Robotics and Intelligent Machines
Pagdanganan, Anjo (School: Salinas High School)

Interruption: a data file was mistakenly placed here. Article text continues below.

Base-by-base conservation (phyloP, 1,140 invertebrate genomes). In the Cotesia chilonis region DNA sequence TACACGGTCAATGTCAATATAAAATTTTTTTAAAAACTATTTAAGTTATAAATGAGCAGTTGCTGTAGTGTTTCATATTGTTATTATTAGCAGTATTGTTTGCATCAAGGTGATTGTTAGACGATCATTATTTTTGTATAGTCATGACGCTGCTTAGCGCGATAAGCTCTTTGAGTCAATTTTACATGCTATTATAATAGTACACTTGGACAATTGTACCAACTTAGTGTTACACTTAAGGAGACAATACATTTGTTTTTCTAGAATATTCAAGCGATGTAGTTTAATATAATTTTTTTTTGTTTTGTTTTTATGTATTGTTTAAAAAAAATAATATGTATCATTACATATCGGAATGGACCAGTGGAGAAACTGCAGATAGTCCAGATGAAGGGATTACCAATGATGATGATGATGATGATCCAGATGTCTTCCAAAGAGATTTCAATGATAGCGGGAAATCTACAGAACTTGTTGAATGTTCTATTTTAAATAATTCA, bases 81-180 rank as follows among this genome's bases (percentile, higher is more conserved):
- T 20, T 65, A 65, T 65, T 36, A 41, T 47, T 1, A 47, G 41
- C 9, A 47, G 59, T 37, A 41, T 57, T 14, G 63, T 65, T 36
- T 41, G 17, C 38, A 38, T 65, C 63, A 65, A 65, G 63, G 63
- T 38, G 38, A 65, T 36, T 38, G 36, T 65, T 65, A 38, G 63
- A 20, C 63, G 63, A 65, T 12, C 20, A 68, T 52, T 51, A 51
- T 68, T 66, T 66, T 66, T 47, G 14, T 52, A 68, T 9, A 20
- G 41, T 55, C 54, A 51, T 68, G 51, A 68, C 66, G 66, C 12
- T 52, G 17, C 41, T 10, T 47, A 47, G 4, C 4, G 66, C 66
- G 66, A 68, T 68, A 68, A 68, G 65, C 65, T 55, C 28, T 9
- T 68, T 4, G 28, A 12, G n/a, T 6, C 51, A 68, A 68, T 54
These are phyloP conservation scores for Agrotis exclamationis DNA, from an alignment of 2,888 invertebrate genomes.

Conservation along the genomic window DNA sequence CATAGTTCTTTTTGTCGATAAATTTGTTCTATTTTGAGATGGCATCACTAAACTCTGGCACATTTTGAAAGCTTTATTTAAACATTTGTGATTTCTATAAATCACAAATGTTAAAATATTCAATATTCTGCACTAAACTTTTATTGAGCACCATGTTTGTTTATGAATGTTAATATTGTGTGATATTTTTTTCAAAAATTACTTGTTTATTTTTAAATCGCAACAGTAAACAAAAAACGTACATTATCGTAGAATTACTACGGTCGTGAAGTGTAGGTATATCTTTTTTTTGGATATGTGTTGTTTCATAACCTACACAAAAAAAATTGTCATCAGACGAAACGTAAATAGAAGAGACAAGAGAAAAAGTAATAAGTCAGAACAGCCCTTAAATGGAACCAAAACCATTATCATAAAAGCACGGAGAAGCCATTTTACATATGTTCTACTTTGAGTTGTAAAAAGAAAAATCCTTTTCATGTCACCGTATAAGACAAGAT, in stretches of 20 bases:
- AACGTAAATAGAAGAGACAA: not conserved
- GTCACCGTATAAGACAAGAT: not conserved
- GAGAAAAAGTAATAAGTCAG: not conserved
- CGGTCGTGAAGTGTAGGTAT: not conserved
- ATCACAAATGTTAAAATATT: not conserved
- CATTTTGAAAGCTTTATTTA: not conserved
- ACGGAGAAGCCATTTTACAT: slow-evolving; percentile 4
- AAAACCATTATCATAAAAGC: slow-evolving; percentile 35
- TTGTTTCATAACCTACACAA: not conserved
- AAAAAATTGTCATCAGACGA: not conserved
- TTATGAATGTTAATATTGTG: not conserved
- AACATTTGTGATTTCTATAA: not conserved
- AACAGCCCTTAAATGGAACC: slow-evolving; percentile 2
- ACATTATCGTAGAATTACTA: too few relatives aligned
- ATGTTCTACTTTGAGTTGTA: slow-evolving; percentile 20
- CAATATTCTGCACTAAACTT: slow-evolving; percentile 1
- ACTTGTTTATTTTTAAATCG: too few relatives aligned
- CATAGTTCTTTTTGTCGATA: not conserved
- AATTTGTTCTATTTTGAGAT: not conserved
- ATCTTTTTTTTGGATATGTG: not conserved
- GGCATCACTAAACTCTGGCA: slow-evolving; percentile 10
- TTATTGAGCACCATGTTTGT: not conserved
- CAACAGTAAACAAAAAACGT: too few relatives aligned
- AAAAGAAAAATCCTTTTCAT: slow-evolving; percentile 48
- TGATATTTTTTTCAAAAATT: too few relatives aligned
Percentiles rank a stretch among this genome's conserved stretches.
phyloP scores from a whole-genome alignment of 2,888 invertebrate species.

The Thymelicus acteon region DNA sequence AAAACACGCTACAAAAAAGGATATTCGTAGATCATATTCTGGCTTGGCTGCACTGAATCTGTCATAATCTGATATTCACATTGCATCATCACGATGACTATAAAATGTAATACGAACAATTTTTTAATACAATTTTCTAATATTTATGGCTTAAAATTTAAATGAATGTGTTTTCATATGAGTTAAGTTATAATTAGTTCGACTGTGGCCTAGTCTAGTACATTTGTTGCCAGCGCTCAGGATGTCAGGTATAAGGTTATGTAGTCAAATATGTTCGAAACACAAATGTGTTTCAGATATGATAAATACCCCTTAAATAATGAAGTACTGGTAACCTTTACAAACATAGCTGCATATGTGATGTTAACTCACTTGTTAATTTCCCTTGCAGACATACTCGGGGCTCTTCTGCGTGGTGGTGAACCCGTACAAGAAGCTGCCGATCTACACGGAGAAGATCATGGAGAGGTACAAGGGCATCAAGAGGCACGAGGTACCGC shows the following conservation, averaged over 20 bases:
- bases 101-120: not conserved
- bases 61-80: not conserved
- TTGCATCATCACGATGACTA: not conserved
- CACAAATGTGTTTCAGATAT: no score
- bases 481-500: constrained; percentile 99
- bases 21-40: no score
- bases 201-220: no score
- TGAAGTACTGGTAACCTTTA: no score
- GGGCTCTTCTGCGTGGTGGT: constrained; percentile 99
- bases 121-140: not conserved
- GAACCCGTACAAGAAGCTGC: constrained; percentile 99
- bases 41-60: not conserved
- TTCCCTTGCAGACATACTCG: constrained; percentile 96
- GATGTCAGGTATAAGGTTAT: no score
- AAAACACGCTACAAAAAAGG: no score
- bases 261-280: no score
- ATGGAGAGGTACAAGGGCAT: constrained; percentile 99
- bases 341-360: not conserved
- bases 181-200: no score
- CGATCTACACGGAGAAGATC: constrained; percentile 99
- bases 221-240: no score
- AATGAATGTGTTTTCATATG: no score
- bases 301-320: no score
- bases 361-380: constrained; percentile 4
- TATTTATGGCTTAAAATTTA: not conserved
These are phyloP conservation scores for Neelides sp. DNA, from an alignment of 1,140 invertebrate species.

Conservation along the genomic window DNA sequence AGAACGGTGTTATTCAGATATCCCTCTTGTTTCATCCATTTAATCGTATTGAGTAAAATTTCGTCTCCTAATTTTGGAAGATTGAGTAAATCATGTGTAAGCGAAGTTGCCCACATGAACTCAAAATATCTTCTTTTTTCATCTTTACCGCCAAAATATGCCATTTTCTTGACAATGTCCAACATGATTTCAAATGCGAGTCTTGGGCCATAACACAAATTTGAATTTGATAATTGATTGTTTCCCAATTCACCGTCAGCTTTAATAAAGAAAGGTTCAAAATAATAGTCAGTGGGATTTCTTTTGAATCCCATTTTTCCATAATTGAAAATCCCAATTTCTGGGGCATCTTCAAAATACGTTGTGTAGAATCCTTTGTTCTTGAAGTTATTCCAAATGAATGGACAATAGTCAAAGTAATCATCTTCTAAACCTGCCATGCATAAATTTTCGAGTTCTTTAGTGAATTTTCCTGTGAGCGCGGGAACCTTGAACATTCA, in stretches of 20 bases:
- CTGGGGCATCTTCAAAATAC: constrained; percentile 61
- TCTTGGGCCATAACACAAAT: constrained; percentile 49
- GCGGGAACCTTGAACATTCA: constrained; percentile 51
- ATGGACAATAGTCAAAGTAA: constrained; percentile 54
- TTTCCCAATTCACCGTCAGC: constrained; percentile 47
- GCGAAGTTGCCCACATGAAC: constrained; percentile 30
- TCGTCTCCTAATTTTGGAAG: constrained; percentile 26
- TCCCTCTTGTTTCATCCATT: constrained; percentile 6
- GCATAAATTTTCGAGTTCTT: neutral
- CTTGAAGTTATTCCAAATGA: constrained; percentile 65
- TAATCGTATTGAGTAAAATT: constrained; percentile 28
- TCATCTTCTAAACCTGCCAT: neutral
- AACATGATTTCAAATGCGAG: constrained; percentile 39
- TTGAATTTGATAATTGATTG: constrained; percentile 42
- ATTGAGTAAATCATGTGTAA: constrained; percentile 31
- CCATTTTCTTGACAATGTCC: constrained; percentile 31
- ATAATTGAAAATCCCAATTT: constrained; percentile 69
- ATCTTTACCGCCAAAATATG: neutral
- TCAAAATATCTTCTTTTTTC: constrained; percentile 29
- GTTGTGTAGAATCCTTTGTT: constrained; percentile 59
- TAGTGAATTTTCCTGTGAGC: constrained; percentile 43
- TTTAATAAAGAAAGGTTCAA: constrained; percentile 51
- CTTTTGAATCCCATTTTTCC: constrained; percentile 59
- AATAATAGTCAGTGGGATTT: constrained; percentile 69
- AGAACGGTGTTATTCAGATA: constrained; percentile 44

Convolutional neural networks (ConvNets) are currently the state-of-the-art model for image classification; however, training them is computationally expensive. In addition, there are no general guidelines on what makes an accurate ConvNet. In this experiment, I attempted to find the optimal depth of convolutional layers (conv. layers) between pooling layers in order to maximize training efficiency on small images. To do this, four ConvNets were trained on the CIFAR-10 dataset (Krizhevsky et al.), each model n with n conv. layers between each pooling layers. The accuracy improvements between each model were then compared using the Kolmogorov-Smirnov test. I found that there was no significant improvement in accuracy between models #3 and #4. Thus, when training on small images, up to three conv. layers should be used between pooling layers. These findings could be used in situations requiring rapid prototyping of image classifiers, such as disease detection with low-resolution images.